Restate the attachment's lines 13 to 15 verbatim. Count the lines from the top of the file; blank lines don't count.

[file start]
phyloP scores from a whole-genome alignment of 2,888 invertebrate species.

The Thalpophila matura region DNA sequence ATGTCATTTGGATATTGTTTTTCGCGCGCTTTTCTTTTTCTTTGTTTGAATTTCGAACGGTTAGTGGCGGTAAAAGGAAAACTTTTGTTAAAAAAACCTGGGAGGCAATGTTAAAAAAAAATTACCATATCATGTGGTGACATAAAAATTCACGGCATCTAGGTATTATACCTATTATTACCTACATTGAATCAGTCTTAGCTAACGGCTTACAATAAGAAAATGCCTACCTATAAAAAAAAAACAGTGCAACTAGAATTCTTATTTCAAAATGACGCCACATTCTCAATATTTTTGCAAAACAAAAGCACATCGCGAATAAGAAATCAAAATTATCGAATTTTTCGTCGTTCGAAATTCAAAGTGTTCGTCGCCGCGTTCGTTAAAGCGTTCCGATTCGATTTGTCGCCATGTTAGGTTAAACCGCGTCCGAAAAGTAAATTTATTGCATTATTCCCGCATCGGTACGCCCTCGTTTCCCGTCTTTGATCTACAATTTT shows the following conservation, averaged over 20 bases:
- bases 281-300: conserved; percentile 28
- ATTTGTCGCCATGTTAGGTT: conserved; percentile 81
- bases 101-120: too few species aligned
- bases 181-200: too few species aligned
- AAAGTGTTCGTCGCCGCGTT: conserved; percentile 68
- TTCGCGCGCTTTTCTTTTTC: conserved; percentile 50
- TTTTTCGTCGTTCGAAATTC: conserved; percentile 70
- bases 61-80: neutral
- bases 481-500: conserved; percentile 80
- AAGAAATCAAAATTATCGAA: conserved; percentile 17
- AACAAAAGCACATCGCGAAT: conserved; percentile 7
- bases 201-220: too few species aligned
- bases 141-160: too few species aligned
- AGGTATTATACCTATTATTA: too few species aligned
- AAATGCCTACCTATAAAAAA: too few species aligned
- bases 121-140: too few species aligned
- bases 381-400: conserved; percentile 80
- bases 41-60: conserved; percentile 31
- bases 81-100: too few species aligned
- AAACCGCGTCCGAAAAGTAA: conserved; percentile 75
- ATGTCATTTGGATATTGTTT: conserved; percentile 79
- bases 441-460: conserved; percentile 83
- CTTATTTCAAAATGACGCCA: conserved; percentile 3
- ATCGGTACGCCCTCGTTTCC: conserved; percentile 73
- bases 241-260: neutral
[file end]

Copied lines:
- AACAAAAGCACATCGCGAAT: conserved; percentile 7
- bases 201-220: too few species aligned
- bases 141-160: too few species aligned